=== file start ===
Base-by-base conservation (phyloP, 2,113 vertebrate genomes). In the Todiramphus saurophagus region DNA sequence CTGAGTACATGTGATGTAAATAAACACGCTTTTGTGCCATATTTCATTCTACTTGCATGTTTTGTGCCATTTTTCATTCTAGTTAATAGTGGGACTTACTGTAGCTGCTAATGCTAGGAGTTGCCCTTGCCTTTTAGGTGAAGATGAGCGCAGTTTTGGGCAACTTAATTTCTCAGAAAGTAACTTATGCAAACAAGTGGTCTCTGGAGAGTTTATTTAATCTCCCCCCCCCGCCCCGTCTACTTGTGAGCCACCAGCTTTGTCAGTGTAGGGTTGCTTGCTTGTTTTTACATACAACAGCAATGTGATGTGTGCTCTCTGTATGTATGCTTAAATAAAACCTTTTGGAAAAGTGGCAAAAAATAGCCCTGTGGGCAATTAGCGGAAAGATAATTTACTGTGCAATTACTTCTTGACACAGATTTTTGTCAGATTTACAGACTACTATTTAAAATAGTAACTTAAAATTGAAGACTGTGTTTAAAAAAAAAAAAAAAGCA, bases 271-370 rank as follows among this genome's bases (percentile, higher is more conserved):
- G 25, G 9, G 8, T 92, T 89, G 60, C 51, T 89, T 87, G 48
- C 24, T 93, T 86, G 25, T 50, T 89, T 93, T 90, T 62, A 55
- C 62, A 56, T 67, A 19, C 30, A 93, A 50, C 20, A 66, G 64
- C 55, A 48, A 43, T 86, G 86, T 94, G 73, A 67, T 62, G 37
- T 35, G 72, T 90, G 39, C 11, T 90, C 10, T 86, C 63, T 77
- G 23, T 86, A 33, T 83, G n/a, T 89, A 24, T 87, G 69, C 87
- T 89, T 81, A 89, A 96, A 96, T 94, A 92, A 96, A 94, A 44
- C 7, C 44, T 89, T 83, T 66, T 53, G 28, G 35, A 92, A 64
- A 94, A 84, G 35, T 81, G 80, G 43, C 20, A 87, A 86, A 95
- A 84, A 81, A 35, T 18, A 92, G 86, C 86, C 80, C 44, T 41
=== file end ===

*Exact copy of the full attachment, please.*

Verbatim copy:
Base-by-base conservation (phyloP, 2,113 vertebrate genomes). In the Todiramphus saurophagus region DNA sequence CTGAGTACATGTGATGTAAATAAACACGCTTTTGTGCCATATTTCATTCTACTTGCATGTTTTGTGCCATTTTTCATTCTAGTTAATAGTGGGACTTACTGTAGCTGCTAATGCTAGGAGTTGCCCTTGCCTTTTAGGTGAAGATGAGCGCAGTTTTGGGCAACTTAATTTCTCAGAAAGTAACTTATGCAAACAAGTGGTCTCTGGAGAGTTTATTTAATCTCCCCCCCCCGCCCCGTCTACTTGTGAGCCACCAGCTTTGTCAGTGTAGGGTTGCTTGCTTGTTTTTACATACAACAGCAATGTGATGTGTGCTCTCTGTATGTATGCTTAAATAAAACCTTTTGGAAAAGTGGCAAAAAATAGCCCTGTGGGCAATTAGCGGAAAGATAATTTACTGTGCAATTACTTCTTGACACAGATTTTTGTCAGATTTACAGACTACTATTTAAAATAGTAACTTAAAATTGAAGACTGTGTTTAAAAAAAAAAAAAAAGCA, bases 271-370 rank as follows among this genome's bases (percentile, higher is more conserved):
- G 25, G 9, G 8, T 92, T 89, G 60, C 51, T 89, T 87, G 48
- C 24, T 93, T 86, G 25, T 50, T 89, T 93, T 90, T 62, A 55
- C 62, A 56, T 67, A 19, C 30, A 93, A 50, C 20, A 66, G 64
- C 55, A 48, A 43, T 86, G 86, T 94, G 73, A 67, T 62, G 37
- T 35, G 72, T 90, G 39, C 11, T 90, C 10, T 86, C 63, T 77
- G 23, T 86, A 33, T 83, G n/a, T 89, A 24, T 87, G 69, C 87
- T 89, T 81, A 89, A 96, A 96, T 94, A 92, A 96, A 94, A 44
- C 7, C 44, T 89, T 83, T 66, T 53, G 28, G 35, A 92, A 64
- A 94, A 84, G 35, T 81, G 80, G 43, C 20, A 87, A 86, A 95
- A 84, A 81, A 35, T 18, A 92, G 86, C 86, C 80, C 44, T 41